You all know the feeling. After a long, hard, intense session at the gym, your muscles fatigued after being hammered rep after rep. You felt like you’ve had a really excellent session, but you also know that the next two days are going to be filled with awkward stiff movements and soreness every time you move those muscles. But does it have to be this way? Read on to find out more about muscle soreness and whether you can’t do something about it.
Muscle Soreness - What Is It?
There are two main types of muscle soreness experienced in trainers:
- Acute Muscle Soreness
- Delayed Onset Muscle Soreness (DOMS)
Acute muscle is considered a muscular strain in which the person experiences either stiffness, aching pain or muscular tenderness during or immediately after the exercise or training session. Symptoms are experienced only for a short period of time. In contrast, DOMS is a similar type of pain, sometimes even more intense but appears 24 hours post training with symptoms peaking around 72 hours and completely resolving in 5-7 days1.
Muscle Soreness - How Does It Occur?
Surprisingly, there is still very little consensus as to what exactly causes muscle soreness. At the moment, there are 6 major theories1 as to what causes exercise induced muscle soreness:
- Lactic Acid Accumulation
- Muscle Spasms
- Connective Tissue Damage
- Electrolytes and Enzyme Efflux
What the scientists do agree on though is that the cause of muscle soreness is not a result of a single event, rather it is a combination of the above factors. The most widely used explanation at the moment is that with exercise, our muscle units are broken down. This causes a build up of calcium, which breaks the muscle unit down even further. To continue with the exercise places extra demands on our connective tissues. As a result of all these microtraumas – think of little tears in the muscle – our body responds to the damage through inflammation. During inflammation, molecules called cytokines are released and rapid changes in fluid and electrolytes movement occurs, all of which increase our perception of pain.
Muscle Soreness - Prevention & Treatment
There’s really not much you can do to prevent muscle soreness from occurring. A natural product of eccentric muscular movement, the only real way to avoid experiencing muscle soreness is to either do less intense exercise or none at all. Of course, by doing so you also wouldn’t be gaining any of the benefits of muscle damage including increased protein synthesis, muscular hypertrophy and other beneficial muscular adaptations. While complete abstinence from muscle soreness and DOMS inducing exercise is not recommended, there are several avenues that one can take to help reduce the severity of the pain and discomfort. In terms of physical treatment, one has several options:
Muscle Soreness & Manual Therapies
A recent study review has shown that stretching2 before and after exercise has been shown to help reduce the severity of the symptoms. Other strategies with potential benefits include heat therapy3,4, cold therapy5 including ice baths and ice treatment as well as acupuncture6, massage7, compression8 and vibration9 treatments.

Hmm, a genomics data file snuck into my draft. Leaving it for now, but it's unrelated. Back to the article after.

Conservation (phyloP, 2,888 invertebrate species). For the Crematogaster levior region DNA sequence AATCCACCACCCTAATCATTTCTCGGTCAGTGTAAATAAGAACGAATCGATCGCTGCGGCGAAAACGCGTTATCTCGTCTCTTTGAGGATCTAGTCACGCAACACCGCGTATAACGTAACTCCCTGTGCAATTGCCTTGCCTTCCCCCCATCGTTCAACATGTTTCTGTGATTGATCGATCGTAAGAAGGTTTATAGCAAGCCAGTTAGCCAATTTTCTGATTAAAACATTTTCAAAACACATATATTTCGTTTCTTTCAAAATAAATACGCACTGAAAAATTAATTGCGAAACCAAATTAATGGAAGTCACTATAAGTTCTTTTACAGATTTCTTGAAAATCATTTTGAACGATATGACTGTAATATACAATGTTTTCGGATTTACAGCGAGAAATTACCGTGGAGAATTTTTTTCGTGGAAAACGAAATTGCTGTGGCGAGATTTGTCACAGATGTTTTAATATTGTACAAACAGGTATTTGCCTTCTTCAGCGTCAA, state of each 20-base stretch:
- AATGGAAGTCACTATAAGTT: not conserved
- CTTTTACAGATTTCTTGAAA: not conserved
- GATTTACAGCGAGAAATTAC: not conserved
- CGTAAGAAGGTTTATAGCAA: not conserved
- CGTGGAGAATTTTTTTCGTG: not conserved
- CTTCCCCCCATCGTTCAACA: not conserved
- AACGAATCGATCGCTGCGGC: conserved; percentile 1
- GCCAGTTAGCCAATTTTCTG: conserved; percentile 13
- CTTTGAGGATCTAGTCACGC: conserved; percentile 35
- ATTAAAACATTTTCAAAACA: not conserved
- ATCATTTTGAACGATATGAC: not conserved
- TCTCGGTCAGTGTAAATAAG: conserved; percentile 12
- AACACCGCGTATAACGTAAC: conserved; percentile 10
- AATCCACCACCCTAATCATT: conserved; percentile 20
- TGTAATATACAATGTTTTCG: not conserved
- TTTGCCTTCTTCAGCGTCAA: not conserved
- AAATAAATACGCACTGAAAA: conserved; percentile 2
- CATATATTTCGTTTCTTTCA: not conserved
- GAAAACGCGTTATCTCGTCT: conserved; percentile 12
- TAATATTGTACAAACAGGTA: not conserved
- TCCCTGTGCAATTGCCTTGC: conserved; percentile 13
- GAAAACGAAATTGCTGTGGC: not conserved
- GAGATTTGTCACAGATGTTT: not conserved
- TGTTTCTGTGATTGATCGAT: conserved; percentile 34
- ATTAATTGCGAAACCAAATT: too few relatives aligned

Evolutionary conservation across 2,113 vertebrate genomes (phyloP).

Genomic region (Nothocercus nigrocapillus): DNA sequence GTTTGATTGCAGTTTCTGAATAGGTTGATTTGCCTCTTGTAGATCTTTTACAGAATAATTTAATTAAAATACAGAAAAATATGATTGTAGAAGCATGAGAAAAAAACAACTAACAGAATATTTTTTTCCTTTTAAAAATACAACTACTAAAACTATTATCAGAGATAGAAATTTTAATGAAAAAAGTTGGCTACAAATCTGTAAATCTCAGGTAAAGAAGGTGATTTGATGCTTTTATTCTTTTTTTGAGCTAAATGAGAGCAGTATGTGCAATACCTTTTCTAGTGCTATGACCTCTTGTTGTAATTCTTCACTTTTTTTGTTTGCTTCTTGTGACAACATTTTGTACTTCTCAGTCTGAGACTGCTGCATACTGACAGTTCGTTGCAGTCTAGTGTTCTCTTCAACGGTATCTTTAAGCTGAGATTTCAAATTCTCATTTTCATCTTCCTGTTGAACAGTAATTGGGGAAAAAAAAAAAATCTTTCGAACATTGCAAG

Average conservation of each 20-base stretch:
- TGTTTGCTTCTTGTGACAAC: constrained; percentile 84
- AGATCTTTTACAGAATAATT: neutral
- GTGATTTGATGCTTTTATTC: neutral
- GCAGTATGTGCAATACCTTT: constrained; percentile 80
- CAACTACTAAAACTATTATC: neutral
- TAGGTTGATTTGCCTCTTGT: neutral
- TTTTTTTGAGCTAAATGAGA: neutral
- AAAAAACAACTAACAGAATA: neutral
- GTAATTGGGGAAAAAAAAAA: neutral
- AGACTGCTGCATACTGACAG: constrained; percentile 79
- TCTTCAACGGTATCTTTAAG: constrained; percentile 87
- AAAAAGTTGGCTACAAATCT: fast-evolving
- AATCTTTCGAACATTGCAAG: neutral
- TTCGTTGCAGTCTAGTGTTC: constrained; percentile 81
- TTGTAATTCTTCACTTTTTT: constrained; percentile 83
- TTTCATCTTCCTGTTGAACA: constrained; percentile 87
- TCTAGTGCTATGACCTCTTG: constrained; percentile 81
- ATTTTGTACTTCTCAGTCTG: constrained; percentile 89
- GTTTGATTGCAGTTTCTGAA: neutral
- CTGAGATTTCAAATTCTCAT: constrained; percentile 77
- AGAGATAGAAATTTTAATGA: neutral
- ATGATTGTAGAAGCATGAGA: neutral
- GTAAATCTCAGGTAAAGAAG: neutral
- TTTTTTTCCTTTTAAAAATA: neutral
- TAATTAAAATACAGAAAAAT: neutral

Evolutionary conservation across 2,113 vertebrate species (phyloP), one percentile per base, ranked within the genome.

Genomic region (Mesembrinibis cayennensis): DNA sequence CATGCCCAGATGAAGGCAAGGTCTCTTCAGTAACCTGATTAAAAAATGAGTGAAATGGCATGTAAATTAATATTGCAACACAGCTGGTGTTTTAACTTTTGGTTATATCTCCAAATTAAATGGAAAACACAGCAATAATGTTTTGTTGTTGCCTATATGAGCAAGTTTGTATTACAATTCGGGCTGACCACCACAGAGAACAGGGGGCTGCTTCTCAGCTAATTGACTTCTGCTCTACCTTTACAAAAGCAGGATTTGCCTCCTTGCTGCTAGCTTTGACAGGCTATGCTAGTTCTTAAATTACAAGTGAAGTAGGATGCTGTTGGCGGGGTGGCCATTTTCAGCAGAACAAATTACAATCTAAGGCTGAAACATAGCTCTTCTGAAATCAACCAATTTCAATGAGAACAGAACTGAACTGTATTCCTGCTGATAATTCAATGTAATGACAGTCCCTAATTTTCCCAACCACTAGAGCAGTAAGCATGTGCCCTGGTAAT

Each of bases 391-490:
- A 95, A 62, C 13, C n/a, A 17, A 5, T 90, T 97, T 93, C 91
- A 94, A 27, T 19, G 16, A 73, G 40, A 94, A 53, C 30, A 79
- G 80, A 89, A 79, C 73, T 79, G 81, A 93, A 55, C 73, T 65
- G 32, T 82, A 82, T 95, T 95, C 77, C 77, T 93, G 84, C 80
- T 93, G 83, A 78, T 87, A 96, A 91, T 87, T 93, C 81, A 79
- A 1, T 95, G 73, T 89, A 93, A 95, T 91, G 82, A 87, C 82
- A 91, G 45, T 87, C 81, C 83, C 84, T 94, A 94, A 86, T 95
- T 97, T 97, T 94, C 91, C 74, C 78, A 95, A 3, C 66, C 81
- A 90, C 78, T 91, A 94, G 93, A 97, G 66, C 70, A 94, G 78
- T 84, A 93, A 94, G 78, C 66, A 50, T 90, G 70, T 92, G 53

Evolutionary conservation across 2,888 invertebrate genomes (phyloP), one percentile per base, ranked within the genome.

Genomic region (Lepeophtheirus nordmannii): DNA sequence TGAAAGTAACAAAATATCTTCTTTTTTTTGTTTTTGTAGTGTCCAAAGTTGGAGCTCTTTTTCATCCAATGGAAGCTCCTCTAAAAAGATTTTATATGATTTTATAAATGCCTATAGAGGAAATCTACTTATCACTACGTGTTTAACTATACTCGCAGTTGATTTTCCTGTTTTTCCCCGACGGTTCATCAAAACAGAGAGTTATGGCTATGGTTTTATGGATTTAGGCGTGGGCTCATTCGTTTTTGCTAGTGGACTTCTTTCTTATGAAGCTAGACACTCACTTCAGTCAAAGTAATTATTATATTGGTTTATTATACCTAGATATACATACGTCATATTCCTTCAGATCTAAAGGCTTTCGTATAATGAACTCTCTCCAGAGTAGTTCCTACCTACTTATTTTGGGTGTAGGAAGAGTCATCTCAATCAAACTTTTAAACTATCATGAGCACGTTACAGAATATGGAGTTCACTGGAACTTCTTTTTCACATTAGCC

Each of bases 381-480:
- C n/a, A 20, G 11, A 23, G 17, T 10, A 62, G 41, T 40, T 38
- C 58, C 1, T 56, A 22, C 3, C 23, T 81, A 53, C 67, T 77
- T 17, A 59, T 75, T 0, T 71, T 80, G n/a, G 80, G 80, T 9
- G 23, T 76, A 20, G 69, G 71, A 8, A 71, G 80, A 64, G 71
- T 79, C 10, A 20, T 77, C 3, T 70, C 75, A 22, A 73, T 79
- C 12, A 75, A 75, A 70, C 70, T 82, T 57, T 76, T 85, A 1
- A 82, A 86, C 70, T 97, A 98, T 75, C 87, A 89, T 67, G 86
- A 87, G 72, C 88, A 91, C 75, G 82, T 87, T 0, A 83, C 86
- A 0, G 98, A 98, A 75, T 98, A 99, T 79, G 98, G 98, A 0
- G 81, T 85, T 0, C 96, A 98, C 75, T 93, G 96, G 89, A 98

Muscle Soreness & Drugs
Drug treatment with non steroidal anti-inflammatory drugs (NSAIDs)10 such as Voltaren, Nurofen and aspirin have commonly used by athletes for the treatment of muscle soreness and DOMS, however, there is a general consensus that these types of drugs really only help mask the pain rather than reducing the severity or the length of time that muscle soreness and its associated pain markers are present. This masking of pain in itself causes issues as it inaccurately gives the exerciser the notion that they are able to train again, which could put them at greater injury risk.
Muscle Soreness & Supplements
There have also been many studies looking at nutritional and supplemental strategies to help with muscle soreness, its symptoms and its effects on muscular performance. Following is a list of potentially helpful ingredients:
- Combination of protein & carbohydrates11, 12
- Branched Chain Amino Acids13
- Pomegranate Juice14
- Beta-hydroxyl-beta-methylbutyrate (HMB)15
- Alpha-ketoisocaproic Acid (KIC)15
- Theaflavin Enriched Black Tea Extract16
- Omega-3 Fatty Acids*17,18
- Berry Consumption or Ellagitannin Supplements21
Muscle Soreness - A Necessary Evil
While muscle soreness and DOMS is by far one of the most unpleasant by products of exercise, it is however a good indication that the exercise is inducing enough muscle damage to lead to positive muscular adaptations and changes which are making your muscles bigger, stronger and more protective against further damage.
To best way to alleviate the symptoms would be to exercise at a reduced intensity and/or on different muscle groups for the next 2 days with concurrent use of a protein and carbohydrate supplement or any of the other supplements listed above and also using one or two of the manual therapies. By doing so, you’ll be staying active and making the most out of a bad situation.
* Especially eicosapentaenoic acid (EPA)
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